There are few remaining souls who have not yet stumbled upon the term dad bod – a phrase that though used colloquially in social circles across the nation for some time now, took on a new life after an Odyssey article written by a female Clemson student explained why “girls love the dad bod.” For the gym rats whose sole intention in “getting big” is to attract the sorority girls across the hall, this news is disheartening to say the least. Their work has been for nothing if a pizza and beer diet resulting in an ostensibly soft material body is equally favorable among the ladies. For others, this news is fantastic. The lazy keg-killer, apathetically content with his deteriorating body and disintegrating health status, all of a sudden has hope in the college hookup/dating atmosphere. What a treat(?).
Yet there are others still – myself included in this third party of onlookers – who remain fundamentally confused. And for these people, I share my thoughts.
1. Starting with perhaps the only redeeming factor of the dad bod trend.
Yes, it is of course important to combat body shaming and the pressure to feel like a chiseled Greek god amidst a sea of collegiate hormones and other social factors. The rise of the dad bod turns out to more than effectively rid the stigma of non-perfect bodies for college males – so much so that a rather un-preferable contentment with unhealthy eating and lifestyle habits may result from it. So this first point serves mainly as a disclaimer: I’m not for body shaming and I don’t think everyone needs to be a gym rat or be placed on the cover of Men’s Fitness. But I also want to avoid a habitual sinking into unhealthiness on the grounds that it’s trendy and looks good.
2. Let’s perform a little thought experiment.
Let’s consider a situation in which a college aged female is told she has a mom bod. My guess is that the vast majority of persons involved in such a scenario would take that phrase to be an insult. While somehow “dad bod” has been socially engineered to be taken as a compliment by certain people (I would still say that most people wouldn’t necessarily take the phrase as a term of endearment), female counterparts are left with no widespread socially accepted alternative to the ridiculously fit, busty archetype our culture has enforced. I’m not feeling the double standard.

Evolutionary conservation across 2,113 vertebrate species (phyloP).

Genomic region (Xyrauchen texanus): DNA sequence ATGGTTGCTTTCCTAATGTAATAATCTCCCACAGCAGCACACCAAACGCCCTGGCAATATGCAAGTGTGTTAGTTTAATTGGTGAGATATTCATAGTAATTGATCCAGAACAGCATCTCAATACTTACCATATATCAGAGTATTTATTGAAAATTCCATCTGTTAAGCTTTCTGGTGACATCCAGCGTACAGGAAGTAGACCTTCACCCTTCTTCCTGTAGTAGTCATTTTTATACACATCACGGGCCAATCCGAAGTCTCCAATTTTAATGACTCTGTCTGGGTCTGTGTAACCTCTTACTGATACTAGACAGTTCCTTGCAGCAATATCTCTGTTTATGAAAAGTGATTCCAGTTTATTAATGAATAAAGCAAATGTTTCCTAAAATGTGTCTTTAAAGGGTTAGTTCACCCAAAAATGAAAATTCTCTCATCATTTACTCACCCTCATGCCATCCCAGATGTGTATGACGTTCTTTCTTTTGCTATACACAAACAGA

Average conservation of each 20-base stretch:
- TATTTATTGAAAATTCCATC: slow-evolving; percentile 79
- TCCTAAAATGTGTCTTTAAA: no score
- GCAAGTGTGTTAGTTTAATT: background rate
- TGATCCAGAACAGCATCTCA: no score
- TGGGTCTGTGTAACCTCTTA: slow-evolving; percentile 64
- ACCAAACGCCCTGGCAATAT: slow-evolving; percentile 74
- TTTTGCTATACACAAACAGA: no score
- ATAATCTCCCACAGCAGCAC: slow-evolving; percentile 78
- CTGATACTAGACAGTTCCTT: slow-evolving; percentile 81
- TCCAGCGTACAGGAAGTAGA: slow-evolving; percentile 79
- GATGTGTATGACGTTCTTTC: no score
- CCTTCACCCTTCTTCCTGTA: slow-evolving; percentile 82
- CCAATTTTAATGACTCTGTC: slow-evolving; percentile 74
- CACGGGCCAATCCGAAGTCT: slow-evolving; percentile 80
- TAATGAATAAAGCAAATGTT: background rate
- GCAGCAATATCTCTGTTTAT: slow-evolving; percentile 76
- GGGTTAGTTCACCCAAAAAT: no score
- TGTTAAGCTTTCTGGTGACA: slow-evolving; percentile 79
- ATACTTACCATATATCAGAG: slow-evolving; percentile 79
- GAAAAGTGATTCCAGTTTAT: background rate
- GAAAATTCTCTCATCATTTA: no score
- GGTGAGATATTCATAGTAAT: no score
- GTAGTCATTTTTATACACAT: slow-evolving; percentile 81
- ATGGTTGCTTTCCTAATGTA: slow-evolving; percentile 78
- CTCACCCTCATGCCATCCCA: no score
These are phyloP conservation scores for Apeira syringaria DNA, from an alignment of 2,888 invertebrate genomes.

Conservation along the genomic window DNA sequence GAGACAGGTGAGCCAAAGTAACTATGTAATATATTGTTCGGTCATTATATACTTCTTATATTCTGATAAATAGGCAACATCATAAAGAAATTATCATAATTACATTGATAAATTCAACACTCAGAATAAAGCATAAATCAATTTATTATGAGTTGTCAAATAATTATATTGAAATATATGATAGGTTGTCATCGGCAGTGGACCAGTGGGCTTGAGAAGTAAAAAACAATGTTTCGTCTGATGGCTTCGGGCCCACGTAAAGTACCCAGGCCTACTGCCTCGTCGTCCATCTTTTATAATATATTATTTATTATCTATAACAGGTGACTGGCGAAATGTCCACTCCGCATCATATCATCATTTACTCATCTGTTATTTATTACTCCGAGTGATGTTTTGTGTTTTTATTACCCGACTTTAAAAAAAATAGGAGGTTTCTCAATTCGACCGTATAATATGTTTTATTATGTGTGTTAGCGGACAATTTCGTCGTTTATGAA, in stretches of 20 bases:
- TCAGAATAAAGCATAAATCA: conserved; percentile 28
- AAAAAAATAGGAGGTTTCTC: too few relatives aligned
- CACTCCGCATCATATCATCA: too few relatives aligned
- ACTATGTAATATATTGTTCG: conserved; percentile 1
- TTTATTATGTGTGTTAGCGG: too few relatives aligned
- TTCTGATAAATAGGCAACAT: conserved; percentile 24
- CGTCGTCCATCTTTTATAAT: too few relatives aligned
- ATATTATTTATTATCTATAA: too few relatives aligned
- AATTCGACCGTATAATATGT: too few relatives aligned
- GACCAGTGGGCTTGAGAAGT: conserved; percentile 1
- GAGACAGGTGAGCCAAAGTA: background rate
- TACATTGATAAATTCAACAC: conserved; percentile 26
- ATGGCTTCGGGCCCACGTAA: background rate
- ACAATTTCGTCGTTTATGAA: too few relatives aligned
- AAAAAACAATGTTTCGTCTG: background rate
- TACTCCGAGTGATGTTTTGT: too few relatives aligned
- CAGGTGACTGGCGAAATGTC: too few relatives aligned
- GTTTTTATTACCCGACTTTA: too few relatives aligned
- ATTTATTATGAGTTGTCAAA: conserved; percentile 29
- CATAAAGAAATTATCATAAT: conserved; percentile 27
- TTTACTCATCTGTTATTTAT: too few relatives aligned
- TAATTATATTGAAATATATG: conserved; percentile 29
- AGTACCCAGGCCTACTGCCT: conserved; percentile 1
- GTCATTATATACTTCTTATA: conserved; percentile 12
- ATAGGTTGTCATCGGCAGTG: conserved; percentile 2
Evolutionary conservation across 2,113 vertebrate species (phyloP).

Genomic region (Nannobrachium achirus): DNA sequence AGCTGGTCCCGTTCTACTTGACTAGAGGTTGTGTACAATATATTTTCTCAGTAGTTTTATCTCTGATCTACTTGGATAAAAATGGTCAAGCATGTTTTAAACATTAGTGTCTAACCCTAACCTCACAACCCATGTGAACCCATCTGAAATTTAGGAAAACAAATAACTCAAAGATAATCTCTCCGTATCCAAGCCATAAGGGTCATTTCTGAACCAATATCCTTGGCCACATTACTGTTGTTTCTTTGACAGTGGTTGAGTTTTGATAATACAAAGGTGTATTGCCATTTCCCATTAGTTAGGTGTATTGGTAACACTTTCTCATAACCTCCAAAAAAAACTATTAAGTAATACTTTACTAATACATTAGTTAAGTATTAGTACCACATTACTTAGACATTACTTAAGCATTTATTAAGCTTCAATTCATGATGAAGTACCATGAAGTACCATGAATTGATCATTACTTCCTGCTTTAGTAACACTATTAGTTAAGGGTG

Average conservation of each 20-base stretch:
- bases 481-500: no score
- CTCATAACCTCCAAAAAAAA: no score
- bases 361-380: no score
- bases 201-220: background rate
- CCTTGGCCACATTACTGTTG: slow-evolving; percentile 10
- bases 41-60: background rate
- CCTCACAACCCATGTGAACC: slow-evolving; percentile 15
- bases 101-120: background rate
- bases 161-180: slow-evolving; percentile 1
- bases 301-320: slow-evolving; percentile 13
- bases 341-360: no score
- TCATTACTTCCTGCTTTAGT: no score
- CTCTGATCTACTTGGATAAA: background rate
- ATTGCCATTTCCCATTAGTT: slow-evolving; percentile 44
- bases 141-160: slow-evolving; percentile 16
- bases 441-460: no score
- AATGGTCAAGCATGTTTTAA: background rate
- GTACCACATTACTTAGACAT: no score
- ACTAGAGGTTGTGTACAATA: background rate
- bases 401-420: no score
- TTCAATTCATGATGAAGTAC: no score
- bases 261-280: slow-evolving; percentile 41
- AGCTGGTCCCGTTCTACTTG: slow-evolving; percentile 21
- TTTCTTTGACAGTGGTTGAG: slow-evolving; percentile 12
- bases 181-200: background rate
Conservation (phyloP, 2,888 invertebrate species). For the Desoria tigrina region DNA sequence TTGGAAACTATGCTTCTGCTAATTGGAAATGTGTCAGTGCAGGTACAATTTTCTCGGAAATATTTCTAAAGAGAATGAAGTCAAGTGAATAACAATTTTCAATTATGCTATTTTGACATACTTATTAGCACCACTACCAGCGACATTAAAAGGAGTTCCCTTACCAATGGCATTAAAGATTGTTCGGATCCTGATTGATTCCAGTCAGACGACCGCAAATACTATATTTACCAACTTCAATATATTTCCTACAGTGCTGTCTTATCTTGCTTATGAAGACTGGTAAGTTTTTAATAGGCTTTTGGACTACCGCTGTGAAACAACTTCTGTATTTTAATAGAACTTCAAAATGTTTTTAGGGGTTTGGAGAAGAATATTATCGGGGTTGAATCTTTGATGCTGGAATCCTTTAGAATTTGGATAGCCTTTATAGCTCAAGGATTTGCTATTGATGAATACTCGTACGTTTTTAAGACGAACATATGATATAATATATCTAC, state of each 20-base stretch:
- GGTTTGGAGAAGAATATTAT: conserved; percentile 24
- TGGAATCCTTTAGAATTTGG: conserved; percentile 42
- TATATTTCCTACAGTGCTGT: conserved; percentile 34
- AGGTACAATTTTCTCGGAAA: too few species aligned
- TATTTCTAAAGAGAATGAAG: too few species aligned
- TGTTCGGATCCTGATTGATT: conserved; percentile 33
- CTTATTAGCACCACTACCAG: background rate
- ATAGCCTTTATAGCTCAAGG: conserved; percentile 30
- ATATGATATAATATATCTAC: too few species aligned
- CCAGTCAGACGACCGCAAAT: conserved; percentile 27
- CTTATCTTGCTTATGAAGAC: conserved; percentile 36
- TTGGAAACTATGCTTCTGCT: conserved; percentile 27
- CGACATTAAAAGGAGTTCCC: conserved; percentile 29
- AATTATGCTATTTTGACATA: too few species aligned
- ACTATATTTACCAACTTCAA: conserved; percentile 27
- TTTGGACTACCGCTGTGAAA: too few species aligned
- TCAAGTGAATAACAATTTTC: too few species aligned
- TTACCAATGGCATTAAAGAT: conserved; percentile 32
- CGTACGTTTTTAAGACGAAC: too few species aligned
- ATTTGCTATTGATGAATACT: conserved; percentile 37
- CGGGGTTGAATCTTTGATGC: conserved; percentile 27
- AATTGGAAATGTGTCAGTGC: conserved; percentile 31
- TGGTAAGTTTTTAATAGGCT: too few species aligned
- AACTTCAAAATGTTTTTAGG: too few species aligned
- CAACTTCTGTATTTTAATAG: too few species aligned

3. There is a time and place when having a dad bod will be considered normal, cool, and even preferred to the clean and lean college look.
This time is called forty and usually coincides with fatherhood, or at least the time in one’s life that is traditionally associated with becoming a father. Thus, the dad bod works for, cough, dads. You’ll get your chance to bask in the glory of the dad bod and that chance will come when you hit forty. Let’s not rush things.
4. At least the author of the Odyssey article was rather transparent in her shallowness when she came right out and said she likes the dad bod in guys because she likes to be the pretty one and the center of attention in a relationship.
I hope I’m not being overly optimistic when I believe this intense and burning materialistic egoism is not the norm for college-aged women and that this espouser of the dad bod is a significant outlier. But when the foundation for your argument in favor of dad bods rest in such petty vulgarity, you really don’t have much to fall back on.
Essentially, let’s all just try to be healthy, cease with the body-type labeling altogether, and ignore any manifestations of petty egoism one finds hidden in the deep, dark boroughs of the internet. (I do hope someone writes a dissertation on this emerging social trend).